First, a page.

Mine is a very tender hearted family. Seriously, we get emotional at the littlest things: firework shows, parades… it’s embarrassing. We were all laughing about it amongst ourselves one evening and the subject turned to movies that make us cry. Obviously, it was a long list. However, as we went through them I realized, unsurprisingly, that most of them are animated.
Today I ask the question: What are the saddest animated movies? What movies make you cry like a baby, every time?
It’s almost cliché to say this one. But, at the same time, it’s traumatized children since 1942. If you ask anyone over the age of 40, they will be able to tell you the emotional scars that came after the moment when Bambi called out for his mother and there was no reply.
Somehow, we have all felt like Dumbo when we were made fun of or left out. As bad as this feels, I think it’s actually worse to see someone we love go through this and not be able to help them. When little sweet Dumbo is made into a joke, all ‘Mama Jumbo’ wants to do is comfort him. She is tied up and separated from her child, but she does everything in her power to make it better. It’s not much, but it’s the little things that get us through in our own lives. That is why this part of Dumbo always makes me cry.
8. Charlotte’s Web
Charlotte the spider take a liking to the little pig, Wilber, who shares a pen with her on the Zukerman farm, and wants to save him from the inevitable fate of being the main course on the dinner table. (Facts of farm life.) She throws away her daily schedule and spins a web that entitles him “Terrific,” “Radiant,” “Humble,” or “Some Pig.” This changes the farmer’s mind and makes him think the pig is too special to eat.
Selflessness: That is what I take away from this movie. There are saint-like people in this world that will give and give. They will spend their time and energy to help and encourage you, without ever asking for anything in return. They find joy when they see you succeed. Most of the time we can never really repay them… even if we tried. But that’s not why they do the things they do, anyway. They help others to enjoy the journey. If you haven’t seen Charlotte’s Web in the last 5 years… add it to you list to watch again.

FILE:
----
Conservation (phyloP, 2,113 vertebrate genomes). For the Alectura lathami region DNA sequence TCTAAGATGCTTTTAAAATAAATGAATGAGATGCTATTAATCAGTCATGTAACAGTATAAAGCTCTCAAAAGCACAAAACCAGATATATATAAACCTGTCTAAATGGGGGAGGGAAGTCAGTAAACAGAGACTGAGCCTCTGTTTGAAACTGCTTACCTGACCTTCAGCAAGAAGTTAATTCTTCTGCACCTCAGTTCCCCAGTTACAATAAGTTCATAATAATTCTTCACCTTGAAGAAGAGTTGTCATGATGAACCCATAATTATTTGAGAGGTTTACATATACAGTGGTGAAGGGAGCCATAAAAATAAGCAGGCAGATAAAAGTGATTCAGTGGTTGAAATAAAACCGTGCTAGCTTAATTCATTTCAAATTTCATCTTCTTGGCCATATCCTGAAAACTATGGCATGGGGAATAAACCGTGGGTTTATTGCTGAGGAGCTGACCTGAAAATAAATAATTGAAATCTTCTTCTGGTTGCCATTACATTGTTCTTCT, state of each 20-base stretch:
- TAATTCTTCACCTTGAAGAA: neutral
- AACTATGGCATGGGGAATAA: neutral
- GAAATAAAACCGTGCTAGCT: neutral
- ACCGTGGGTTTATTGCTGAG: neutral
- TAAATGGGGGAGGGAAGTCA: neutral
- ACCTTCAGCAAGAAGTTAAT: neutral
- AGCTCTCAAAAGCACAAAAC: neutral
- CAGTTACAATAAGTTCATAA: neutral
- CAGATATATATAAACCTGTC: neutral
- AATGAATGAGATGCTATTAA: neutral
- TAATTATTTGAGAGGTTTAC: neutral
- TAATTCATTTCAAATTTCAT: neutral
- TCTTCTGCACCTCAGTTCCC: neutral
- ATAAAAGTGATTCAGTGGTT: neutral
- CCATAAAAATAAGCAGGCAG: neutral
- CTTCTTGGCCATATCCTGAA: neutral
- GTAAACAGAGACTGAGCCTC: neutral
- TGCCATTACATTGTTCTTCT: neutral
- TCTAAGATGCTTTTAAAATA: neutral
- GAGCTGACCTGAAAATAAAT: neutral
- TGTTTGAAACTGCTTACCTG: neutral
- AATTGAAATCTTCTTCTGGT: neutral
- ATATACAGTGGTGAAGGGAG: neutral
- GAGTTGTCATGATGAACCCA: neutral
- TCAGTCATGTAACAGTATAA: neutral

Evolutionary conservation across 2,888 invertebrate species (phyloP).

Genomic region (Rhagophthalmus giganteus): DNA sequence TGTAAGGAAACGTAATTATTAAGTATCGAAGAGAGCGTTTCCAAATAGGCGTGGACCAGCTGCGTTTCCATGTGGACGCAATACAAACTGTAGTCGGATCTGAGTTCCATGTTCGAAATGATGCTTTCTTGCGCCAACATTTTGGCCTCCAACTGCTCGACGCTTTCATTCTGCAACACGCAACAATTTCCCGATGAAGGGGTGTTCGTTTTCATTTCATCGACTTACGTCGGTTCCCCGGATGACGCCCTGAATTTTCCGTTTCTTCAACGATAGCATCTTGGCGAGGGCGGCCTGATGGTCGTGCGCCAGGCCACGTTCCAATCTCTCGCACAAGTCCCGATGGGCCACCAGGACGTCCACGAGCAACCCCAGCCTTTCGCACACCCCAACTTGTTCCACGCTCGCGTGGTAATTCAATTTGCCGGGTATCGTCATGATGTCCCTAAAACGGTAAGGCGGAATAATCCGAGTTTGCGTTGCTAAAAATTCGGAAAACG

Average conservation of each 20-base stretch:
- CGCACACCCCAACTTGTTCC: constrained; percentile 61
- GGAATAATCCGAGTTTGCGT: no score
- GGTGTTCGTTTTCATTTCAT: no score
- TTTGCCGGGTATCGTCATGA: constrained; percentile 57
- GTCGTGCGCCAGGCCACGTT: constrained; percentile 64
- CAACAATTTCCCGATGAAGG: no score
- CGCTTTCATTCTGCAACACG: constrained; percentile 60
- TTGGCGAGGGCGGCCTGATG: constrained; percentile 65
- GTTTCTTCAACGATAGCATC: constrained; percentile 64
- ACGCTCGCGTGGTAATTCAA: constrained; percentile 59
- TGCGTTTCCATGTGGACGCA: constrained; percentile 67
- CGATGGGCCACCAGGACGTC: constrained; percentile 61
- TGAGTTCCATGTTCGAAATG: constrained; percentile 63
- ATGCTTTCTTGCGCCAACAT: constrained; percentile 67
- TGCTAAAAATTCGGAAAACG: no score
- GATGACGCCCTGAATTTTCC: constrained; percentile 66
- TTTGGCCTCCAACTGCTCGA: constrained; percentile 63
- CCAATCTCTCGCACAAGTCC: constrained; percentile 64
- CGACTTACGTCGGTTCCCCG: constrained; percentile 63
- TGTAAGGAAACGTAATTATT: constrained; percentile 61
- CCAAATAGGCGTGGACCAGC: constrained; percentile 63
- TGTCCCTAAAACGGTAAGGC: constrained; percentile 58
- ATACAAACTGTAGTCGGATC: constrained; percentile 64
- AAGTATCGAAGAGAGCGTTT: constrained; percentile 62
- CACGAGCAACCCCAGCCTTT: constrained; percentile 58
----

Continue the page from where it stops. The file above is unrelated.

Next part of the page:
7. An American Tail
In An American Tail, the Mousekewitz family travels by boat to America to escape oppression in their homeland. On the way their son, Fievel, falls overboard and the Mousekewitz family thinks they will never see him again. Fievel survives and makes his way to land in a bottle, but he is very young and all alone. Your heart stings are pulled upon the realization that Fievel must make friends and search to find his family in this new world.
Don Bluth was the director of An American Tail and, after watching a few of his films, I have found that his main goal is to take the viewer to the place of vulnerability. He was traumatized by Bambi in his youth and wanted to make sure an entirely new generation felt that same sting (that’s my theory, at least).
6. The Land Before Time
The next film that never fails to get me is another one from Don Bluth’s library. Little Foot, the dinosaur, was born into world that changed around him, but at least he had the support and guidance from a loving family. Tragedy catches up with him, however, and in one night he is separated from his grandparents and his mother is killed. He is very young and now completely alone. (I’m seeing a trend. Thanks, Don.) In an already unstable world, he must trust his mother’s guiding words and search to find his family at the end of his travels to “The Great Valley.”
5. The Lion King
The future king of the lions, Simba, had the best father. He looked up to him and wanted to be just like him. However, when Simba gets stuck in the middle of a stampede of wildebeests, his father, Mufasa, is killed in his attempt to save him.